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Without a theory of imperialism, what would be the basis for the
>understanding that we have long been in an "epoch of wars and revolutions
You don't need to have a theory of imperialism to understand this, merely
to study the continuous series of wars and revolution there have been in
the world since the beginning of the century. I can hardly think of a year
in the 20th century when there has not been a revolt, a revolution or a war
going on somewhere in the world.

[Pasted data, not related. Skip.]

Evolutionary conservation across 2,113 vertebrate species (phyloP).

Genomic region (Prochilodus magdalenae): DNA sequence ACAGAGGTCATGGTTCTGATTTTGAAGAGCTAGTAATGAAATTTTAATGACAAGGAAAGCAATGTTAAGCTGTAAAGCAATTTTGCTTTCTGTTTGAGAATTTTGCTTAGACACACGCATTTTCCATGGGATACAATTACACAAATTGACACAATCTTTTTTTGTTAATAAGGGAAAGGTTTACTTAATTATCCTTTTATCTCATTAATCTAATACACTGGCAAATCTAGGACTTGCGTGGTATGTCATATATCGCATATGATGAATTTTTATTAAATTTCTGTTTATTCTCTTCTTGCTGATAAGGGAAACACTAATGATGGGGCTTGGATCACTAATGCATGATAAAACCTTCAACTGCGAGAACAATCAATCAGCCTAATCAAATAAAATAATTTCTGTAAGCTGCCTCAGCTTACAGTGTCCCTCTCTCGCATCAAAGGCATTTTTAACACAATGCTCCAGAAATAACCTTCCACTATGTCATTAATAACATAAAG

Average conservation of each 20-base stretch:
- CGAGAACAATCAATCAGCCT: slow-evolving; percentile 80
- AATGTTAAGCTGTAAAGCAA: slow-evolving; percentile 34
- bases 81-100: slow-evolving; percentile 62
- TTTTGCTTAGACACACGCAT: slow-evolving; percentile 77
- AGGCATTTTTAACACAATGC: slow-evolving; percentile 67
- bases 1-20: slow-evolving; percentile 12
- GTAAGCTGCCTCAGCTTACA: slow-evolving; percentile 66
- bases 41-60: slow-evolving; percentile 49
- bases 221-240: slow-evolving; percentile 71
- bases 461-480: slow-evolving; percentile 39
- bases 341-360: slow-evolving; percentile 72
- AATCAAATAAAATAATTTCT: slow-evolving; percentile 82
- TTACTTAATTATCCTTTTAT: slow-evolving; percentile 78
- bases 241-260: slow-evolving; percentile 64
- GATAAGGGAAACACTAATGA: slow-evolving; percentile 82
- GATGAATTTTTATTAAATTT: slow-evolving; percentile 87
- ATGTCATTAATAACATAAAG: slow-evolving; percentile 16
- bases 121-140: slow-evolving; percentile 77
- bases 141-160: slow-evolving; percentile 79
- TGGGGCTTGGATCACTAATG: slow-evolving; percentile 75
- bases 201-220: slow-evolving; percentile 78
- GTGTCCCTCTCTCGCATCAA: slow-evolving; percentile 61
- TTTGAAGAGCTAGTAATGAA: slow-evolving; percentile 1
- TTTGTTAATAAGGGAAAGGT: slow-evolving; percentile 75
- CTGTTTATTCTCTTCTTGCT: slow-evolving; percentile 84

Also: can a period that some claim has been going on for close to
>a century be said to be an "epoch"?
The notion of an "epoch" is relative. An epoch is punctuated at either end
by qualitative changes (historical turning points) and characterised by
continuities in between which define the epoch. We can periodise the
history of capitalism in various different ways, using various different
criteria. What is certain is that the world-historical perspective of the
Communist International about the "decline of capitalism" was incorrect. It
applied only up to the late 1940s. The Leninist perspective on imperialism,
apart from containing factual errors, must therefore be revised, to bring
it into line with the real world and the historical facts.
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